Date read: 3.5.11
Book from: Personal collection
Words from the master (and by master, I mean Cimorene):
“Being upset is no excuse. If you’re going to be rude, do it for a reason and get something from it.”
I was down for the count with a stomach virus two weekends ago, which seemed an excellent excuse to loll around in bed with Talking to Dragons. I have nothing in the way of intelligent commentary, except to say that this series never stops being as clever and sharp and all-around excellent as I remembered it being. The combination in this book of Daystar being a hyperpolite semi-wuss (saved from true wussiness by his sensibleness and competence) and Shiara being as rude as possible to everyone they meet is particularly winning. Also, I didn’t at all remember that happening between Morwen and Telemain, so that ended up being a very pleasant surprise.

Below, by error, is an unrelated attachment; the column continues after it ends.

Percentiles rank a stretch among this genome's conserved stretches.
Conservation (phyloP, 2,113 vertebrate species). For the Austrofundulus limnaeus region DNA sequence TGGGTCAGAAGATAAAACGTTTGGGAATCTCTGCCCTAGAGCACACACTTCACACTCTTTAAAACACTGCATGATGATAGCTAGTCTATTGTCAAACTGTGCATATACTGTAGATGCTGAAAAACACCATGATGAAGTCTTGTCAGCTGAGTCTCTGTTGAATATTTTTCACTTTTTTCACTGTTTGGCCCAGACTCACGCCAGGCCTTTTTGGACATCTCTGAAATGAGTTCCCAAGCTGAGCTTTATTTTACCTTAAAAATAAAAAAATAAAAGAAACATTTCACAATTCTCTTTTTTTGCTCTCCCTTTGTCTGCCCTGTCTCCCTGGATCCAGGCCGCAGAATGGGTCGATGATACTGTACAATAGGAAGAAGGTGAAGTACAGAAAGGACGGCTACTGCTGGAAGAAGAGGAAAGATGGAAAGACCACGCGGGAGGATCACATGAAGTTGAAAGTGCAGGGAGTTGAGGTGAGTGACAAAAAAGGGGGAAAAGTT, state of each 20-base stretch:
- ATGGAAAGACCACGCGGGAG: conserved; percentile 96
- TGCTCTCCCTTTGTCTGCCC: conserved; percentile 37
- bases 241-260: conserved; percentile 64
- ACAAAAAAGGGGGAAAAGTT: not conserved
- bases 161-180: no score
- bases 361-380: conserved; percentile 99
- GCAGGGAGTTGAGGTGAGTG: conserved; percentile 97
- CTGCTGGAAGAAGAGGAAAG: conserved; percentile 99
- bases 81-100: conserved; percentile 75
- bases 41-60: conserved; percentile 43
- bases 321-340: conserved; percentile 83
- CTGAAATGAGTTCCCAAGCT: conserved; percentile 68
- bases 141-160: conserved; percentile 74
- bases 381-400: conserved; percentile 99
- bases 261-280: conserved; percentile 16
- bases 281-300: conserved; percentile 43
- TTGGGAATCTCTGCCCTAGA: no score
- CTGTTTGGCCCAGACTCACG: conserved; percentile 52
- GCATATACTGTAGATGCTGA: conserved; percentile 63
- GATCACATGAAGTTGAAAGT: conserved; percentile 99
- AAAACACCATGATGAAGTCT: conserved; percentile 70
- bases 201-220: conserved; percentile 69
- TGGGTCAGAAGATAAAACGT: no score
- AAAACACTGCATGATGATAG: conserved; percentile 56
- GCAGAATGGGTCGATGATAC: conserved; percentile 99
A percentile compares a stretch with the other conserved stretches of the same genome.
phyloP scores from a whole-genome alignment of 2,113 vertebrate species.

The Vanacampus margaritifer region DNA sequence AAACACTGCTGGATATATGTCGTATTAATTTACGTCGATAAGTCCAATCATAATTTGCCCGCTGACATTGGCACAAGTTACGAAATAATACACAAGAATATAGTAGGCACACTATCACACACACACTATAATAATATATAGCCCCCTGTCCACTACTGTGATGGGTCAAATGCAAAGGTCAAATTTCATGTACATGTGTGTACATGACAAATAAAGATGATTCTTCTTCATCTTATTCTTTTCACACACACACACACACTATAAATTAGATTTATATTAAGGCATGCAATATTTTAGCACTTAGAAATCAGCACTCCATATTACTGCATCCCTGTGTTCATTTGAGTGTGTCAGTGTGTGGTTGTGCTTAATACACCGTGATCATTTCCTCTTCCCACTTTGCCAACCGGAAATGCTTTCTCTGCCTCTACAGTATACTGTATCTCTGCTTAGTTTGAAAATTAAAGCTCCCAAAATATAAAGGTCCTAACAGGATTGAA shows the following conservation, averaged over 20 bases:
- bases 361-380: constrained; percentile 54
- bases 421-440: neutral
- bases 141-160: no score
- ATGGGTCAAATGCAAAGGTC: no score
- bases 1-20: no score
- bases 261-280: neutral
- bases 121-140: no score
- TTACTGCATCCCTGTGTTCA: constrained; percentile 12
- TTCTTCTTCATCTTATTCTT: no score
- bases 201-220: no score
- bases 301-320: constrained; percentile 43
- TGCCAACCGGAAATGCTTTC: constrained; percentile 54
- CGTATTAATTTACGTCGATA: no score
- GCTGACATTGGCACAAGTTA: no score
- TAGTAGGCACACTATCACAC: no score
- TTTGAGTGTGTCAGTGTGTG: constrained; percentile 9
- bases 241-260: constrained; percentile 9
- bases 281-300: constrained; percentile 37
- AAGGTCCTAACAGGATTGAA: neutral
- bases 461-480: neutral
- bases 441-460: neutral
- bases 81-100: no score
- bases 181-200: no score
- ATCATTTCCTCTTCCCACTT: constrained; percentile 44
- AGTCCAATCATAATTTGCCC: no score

Daystar has never seen his mother, Cimorene, actually perform magic. Nor has he ever known her to enter the Enchanted Forest in all the years they have lived on its edge. That is not until a wizard shows up at their cottage shortly after Daystar’s sixteenth birthday. Much to Daystar’s surprise, Cimorene melts the unsavory fellow. And the following day, she comes out of the Enchanted Forest carrying a sword. With that and little else, she sends him off into adventure. Daystar doesn’t know why he’s tromping through the Forest fighting wizards and monsters, but others seem to know. Accompanied by a quick-tempered firewitch, Daystar stumbles upon a number of characters from his mother’s past: Morwen the witch, Telemain the magician, and Kazul the king of dragons.
Patricia C. Wrede: bio and works reviewed
Dealing With Dragons, by Patricia C. Wrede (1990) E